Fractures in the faculty: the state of sustainable design teaching in the UK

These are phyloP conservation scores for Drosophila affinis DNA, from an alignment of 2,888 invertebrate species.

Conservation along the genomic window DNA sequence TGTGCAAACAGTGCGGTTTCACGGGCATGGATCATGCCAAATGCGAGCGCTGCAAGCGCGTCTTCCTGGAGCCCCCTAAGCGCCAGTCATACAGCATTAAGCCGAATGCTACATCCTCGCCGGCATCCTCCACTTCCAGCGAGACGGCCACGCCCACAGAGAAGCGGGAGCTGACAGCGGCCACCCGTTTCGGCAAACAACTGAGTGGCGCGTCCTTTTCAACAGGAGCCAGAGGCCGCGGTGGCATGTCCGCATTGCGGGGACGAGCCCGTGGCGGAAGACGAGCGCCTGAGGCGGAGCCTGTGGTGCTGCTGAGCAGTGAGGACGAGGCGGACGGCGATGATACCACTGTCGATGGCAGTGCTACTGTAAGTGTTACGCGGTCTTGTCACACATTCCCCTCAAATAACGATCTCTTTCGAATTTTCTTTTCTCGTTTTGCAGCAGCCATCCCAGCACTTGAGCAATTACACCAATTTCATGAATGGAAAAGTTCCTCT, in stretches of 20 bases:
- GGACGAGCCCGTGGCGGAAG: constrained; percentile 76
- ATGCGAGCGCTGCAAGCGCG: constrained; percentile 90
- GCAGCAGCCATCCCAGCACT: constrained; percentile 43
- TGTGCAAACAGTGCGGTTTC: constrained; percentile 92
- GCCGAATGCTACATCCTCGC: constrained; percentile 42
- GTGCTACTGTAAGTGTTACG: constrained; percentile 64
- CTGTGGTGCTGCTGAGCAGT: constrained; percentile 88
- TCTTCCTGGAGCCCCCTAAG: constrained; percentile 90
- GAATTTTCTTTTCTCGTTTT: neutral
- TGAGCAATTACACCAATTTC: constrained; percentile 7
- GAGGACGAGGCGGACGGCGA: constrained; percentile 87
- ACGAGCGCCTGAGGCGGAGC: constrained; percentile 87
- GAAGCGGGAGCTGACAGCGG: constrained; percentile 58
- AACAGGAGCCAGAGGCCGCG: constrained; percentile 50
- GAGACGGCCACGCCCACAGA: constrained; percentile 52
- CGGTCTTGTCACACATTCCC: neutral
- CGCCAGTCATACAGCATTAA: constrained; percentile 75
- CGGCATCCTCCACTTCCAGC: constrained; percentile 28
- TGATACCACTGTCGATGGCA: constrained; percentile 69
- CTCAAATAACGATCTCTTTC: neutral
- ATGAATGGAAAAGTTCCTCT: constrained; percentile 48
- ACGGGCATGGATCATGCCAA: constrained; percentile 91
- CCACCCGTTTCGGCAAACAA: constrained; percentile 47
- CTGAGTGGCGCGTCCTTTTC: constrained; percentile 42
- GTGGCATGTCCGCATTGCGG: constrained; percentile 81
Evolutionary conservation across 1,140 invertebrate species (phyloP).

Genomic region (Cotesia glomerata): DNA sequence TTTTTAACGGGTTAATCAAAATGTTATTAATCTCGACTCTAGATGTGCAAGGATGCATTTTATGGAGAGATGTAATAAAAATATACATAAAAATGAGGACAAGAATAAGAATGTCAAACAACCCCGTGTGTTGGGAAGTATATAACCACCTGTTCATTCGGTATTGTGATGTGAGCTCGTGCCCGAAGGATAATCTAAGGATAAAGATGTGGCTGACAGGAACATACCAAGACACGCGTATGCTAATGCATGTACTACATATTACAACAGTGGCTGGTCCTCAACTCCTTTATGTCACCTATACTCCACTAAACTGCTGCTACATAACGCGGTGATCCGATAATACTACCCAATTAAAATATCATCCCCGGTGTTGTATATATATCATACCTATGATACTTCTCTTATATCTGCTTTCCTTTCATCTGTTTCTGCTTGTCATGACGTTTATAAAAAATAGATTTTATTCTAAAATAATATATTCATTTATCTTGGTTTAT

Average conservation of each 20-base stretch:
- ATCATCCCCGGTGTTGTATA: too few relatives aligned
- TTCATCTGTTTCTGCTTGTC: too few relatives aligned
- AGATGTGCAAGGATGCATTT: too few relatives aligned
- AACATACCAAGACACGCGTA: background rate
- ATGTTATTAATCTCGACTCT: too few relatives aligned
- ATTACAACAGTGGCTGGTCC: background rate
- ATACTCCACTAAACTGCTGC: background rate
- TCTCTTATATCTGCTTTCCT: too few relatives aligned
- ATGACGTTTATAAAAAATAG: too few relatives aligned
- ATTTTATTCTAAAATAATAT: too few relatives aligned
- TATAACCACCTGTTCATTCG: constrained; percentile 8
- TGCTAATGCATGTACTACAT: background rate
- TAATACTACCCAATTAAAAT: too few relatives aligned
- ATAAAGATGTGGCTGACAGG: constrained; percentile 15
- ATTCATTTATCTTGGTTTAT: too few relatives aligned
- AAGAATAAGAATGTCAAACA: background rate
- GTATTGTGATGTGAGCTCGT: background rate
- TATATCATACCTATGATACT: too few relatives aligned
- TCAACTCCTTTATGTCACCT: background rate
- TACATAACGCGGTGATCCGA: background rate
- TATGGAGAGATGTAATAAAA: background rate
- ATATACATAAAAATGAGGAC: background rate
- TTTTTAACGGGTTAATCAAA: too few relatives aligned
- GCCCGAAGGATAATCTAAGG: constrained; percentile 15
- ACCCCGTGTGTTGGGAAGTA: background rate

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Design is integral to the UK economy, and with the rise of service design and design thinking has also become a means of addressing society’s greatest challenges – such as social and environmental sustainability. Design education is under pressure however, and there is an apparent disconnect between the concerns of young people and the ‘real’ world, and the traditional preoccupations of design courses: creating and selling more stuff. This study was conducted in collaboration with the Royal Society of Art’s Student Design Awards (SDA). 55 staff were surveyed and a further 13 staff and 8 students interviewed from 32 design faculties across the UK, to gain a comprehensive picture of sustainability as taught in a variety of courses. We found that when staff were given support and autonomy, with sustainability embedded in marking criteria, they were able to integrate it in their teaching with very successful results. On the other hand, if staff had a poor appreciation of sustainable design, saw it as a cost or hassle and lacked support from industry or management, it was less likely to feature in the courses. The divide between those who saw design as primarily about making things and those who saw it as a means to address systemic and behavioural problems in society was striking, as was the impact that individual staff could make through their own passion and tenacity. Although design was seen as key to future global innovation, external pressures like finance played a significant role in influencing the topics taught.